Looking for great American architecture? Focus on these four cities

US offers cultural, geographic diversity

By BLAKE SNOW
CNN image

The Empire State Building rises above Midtown Manhattan.

(CNN) - As the third-largest country in the world, the United States is roughly 2,600 miles wide by 1,500 miles long. And it's more culturally and geographically diverse than many larger or comparably-sized countries.

While that size and variety result in a top-rated place to see and experience a lot of new things, there is a downside -- particularly when it comes to seeing and visiting the nation's greatest buildings and architectural feats. With so much to see on such a large canvas, knowing where to start might seem overwhelming as you make travel plans.

For those interested in skyscrapers, big monuments and remarkable structures, however, the good news is that a large portion of America's most iconic buildings can be found in four of its greatest cities. To see many of the best in as little time as possible, consider the following sightseeing approach.

 

See skyscrapers -- and more -- in Manhattan

 

There's no better place to see some of the world's most remarkable buildings than New York City.

In Midtown alone, you'll find the most architectural standouts, including the Empire State Building, the Chrysler Building, New York Public Library, St. Patrick's Cathedral, Grand Central Terminal, the Waldorf Astoria and Carnegie Hall.

The Empire State Building, completed in 1931, is an Art Deco masterpiece designed by Shreve, Lamb & Harmon. Tickets to either the open-air deck on the 86th floor or windowed lookout from the 102nd floor start at $37 for adults.

On the Upper East Side, you'll find The Metropolitan Museum of Art; on the Upper West Side, the Rose Center for Earth and Space. And on the southern part of the island, you'll encounter the famous Flatiron Building and historic Brooklyn Bridge.

In New York City, its quantity and quality.

 

Look for a 'wow' in Washington, DC

 

Although jam-packed New York is understandably home to more architectural accomplishments, DC is home to noticeably more iconic and top-rated buildings and monuments in a hyper-condensed area.

For example, you can find the following four monuments on the western end of the National Mall, all within walking distance of each other: Lincoln Memorial, Vietnam Memorial, Jefferson Memorial and the Washington Monument.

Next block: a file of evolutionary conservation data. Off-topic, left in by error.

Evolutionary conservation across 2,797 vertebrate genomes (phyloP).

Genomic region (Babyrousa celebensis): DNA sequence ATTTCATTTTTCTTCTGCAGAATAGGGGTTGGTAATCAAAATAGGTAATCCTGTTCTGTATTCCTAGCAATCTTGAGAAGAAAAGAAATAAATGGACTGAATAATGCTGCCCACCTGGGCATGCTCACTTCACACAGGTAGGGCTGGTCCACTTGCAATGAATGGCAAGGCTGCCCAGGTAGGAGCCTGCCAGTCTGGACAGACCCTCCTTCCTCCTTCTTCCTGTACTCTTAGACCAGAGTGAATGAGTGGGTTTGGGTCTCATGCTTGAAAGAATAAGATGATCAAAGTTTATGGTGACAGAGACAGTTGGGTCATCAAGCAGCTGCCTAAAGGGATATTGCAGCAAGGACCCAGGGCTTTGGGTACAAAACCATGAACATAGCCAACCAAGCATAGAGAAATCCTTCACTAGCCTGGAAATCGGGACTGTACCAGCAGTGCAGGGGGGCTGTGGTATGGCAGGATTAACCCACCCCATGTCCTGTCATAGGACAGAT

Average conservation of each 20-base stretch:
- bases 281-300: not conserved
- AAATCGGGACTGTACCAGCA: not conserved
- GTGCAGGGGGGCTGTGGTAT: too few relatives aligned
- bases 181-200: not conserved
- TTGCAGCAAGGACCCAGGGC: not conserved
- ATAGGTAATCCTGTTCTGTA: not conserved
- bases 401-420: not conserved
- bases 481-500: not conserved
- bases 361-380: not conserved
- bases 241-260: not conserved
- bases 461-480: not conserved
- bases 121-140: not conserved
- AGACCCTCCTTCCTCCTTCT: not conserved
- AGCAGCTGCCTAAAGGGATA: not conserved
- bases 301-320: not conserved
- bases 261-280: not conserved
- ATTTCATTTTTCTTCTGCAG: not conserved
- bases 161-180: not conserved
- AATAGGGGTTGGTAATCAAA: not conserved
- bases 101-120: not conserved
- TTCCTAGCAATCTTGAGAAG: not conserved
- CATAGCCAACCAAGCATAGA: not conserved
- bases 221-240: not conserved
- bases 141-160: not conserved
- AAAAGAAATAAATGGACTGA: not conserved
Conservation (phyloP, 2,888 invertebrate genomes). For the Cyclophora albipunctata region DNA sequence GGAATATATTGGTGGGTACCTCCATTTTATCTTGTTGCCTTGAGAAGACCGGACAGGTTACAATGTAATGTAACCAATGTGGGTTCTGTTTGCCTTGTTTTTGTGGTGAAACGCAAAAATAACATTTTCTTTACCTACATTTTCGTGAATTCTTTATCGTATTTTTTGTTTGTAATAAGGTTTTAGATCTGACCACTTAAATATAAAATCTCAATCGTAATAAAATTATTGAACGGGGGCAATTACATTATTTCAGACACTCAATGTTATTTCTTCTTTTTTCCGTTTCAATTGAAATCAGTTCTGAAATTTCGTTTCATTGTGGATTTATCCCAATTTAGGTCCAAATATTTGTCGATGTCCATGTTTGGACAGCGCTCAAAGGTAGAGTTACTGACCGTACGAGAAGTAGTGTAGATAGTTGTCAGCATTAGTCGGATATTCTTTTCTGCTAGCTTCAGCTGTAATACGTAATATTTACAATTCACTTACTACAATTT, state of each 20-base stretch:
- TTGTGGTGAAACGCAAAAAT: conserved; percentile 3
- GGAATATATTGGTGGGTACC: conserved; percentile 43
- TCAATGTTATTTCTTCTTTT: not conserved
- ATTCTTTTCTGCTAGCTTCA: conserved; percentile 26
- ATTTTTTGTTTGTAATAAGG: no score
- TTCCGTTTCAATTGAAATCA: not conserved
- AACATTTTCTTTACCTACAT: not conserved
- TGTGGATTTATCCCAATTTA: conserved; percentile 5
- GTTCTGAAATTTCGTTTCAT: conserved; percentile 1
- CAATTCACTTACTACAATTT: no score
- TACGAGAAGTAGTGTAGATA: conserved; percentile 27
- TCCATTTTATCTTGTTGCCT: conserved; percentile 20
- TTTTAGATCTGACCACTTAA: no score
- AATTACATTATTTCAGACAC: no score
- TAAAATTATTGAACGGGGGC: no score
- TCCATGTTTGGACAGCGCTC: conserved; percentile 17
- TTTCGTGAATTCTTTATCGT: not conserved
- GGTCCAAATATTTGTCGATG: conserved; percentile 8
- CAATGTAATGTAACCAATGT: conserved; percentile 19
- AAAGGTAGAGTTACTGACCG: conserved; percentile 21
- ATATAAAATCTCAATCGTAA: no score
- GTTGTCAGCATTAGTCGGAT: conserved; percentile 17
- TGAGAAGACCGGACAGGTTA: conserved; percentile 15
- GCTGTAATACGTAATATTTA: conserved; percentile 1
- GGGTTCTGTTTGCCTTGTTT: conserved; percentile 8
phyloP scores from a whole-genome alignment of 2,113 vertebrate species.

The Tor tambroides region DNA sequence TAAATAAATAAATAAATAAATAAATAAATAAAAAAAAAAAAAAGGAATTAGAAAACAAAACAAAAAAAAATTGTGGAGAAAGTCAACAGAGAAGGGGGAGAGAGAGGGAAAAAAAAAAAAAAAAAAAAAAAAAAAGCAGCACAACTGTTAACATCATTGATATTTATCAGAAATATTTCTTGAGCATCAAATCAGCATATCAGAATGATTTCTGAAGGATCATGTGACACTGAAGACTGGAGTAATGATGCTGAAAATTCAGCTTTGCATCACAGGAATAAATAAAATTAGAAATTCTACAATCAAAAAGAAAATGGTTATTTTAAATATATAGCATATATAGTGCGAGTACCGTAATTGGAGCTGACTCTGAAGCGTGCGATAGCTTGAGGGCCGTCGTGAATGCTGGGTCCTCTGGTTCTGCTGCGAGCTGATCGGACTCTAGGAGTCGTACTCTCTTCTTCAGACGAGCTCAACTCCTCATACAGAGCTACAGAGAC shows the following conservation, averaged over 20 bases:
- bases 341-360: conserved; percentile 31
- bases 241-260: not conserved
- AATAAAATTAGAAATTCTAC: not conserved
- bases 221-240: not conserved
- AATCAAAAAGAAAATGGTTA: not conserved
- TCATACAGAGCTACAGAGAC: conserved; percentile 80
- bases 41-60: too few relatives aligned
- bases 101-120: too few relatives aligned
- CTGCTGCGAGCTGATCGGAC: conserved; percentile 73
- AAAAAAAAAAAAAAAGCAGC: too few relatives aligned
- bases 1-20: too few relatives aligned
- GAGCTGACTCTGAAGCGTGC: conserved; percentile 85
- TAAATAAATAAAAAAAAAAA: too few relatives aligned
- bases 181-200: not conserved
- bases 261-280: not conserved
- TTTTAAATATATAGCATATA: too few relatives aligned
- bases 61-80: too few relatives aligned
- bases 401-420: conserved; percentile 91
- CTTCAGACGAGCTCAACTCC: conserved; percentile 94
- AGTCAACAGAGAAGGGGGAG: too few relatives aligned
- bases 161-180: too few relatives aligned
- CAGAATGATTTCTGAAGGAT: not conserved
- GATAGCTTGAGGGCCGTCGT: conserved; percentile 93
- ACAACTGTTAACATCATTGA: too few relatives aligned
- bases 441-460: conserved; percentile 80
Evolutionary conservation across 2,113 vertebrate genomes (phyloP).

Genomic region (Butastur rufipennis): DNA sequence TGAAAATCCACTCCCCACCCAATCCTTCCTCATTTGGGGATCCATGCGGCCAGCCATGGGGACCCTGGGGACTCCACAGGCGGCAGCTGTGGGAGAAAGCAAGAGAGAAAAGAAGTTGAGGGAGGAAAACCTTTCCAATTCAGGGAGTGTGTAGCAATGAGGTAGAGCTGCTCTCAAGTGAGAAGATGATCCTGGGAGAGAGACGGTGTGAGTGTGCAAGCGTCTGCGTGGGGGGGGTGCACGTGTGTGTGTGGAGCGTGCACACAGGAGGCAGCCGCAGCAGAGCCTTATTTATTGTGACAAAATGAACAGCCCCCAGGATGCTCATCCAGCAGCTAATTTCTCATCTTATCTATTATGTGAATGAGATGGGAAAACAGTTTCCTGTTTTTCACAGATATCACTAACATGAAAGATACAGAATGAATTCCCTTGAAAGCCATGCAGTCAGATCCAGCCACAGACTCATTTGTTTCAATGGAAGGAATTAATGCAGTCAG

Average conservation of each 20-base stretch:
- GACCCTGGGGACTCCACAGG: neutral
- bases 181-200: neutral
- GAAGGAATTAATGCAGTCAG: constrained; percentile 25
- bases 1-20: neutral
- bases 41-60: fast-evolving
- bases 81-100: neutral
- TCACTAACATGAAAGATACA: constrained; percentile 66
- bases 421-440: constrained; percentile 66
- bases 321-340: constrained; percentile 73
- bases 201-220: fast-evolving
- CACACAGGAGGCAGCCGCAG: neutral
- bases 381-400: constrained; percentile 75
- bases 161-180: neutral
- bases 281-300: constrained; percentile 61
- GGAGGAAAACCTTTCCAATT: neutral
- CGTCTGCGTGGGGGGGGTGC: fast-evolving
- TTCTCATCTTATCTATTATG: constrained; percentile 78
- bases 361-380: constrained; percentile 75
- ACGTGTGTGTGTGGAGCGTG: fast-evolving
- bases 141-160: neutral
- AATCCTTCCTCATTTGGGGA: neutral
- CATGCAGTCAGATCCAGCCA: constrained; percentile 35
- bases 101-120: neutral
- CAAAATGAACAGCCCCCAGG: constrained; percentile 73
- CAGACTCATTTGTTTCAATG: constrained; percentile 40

The White House is within view of the Washington Monument. Designed by Irish-born architect James Hoban, the house sprawls a modest 55,000 square feet.

Self-guided tours are free, but they must be requested through one's Member of Congress or the appropriate embassy (for international visitors) in Washington DC.

On the east end of the Mall, you'll find the Capitol Building, Supreme Court Building and Library of Congress.

Like the White House, the neoclassical Capitol Building was first occupied in 1800. Admission to the four-acre office building is free but passes are required in advance for guided tours.

While in town, be sure to drive 20 minutes north to take in Washington National Cathedral, which is the second largest church in the country.

 

Make Chicago a 'floating' priority

 

Chicago is world-renowned for its architecture, and the most stunning way to see much of it is by floating the Chicago River on a 90-minute guided river cruise.

That's for good reason. Operated by the Chicago Architecture Foundation, the tour offers information from docents on more than 50 buildings of note and costs about $50 per ticket.

In short, there's no better way to see it all in one fell swoop.

Chicago is teeming with notable buildings, including the Willis (aka Sears) Tower, Tribune Tower, Montgomery Ward Complex, the Old Post Office, Lake Point Tower, Sofitel Water Tower and the John Hancock Center, among others.

After your cruise, make your way to the Art Institute of Chicago for the masterpiece building and one of the greatest displays of art in the country, as well as the popular "Cloud Gate" sculpture (aka "The Bean") in nearby Millennium Park.

 

Leave your heart in San Francisco

 

Thanks in part to the 1849 Gold Rush that spiritually continues to this day in nearby Silicon Valley, San Francisco is home to some of America's greatest architectural feats.

And none is bigger than the open arms of Golden Gate, the marvelous suspension bridge that has served as an American icon since its completion in 1937. For the most scenic views of it, visit either Baker Beach or Crissy Field on the south side.

Moving into downtown, preferably by cable car, do not miss the historically decadent Fairmont Hotel (1907), the triumphant City Hall (1915), or the triangular Transamerica Pyramid (1972).

Last but not least, consider a visit to Giants Stadium. Whether you're a baseball fan or not, both the structure and the setting are more than deserving of your attention.

Truth be told, the scenic backdrop of San Francisco amplifies most of the city's structures.

 

Consider other honorable mentions

 

While the above four cities are enough to justify several weeks of admiring world-class buildings, the rest of America's best architecture is scattered throughout in smaller quantities.

In St. Louis, Missouri, for example, visitors can appreciate the well-known Gateway Arch, a dazzling steel structure designed by architect Eero Saarinen.

In Los Angeles, its Getty Center and Union Station both stand supreme.

In Asheville, North Carolina, visitors can explore more than 135,000 square feet at the Biltmore Estate, the largest and most impressive privately-owned home in America.

Like the country they find themselves in, all of the above are big, bold and beautiful.

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